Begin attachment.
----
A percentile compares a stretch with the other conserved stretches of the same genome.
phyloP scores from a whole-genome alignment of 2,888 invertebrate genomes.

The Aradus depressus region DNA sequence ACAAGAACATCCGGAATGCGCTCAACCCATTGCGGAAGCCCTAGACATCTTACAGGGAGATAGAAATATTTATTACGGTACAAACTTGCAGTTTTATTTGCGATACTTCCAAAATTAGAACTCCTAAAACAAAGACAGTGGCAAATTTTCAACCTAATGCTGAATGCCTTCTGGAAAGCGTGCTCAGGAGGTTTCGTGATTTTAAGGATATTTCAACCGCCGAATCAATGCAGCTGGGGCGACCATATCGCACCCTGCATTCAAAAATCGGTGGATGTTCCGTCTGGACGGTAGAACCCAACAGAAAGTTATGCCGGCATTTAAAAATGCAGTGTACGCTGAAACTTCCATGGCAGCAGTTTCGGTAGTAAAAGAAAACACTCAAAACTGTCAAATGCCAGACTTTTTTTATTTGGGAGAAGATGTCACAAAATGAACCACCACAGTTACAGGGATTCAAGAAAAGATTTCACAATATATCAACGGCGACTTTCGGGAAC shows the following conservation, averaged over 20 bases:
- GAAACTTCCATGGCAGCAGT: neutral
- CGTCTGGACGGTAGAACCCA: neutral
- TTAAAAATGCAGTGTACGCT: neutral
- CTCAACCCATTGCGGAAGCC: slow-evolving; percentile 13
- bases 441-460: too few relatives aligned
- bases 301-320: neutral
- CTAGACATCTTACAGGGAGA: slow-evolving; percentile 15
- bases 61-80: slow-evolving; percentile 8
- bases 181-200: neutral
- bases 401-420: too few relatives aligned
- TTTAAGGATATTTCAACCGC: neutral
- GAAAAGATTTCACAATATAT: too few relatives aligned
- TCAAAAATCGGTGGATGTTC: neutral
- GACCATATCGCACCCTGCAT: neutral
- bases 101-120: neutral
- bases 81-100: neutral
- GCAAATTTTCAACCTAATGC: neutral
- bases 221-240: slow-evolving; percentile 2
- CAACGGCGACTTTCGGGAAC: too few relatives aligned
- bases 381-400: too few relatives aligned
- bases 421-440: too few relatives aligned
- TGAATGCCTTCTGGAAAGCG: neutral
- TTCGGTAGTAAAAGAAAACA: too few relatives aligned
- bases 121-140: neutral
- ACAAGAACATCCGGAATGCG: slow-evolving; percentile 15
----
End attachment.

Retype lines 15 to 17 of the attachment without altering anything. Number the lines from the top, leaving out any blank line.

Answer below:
- GAAAAGATTTCACAATATAT: too few relatives aligned
- TCAAAAATCGGTGGATGTTC: neutral
- GACCATATCGCACCCTGCAT: neutral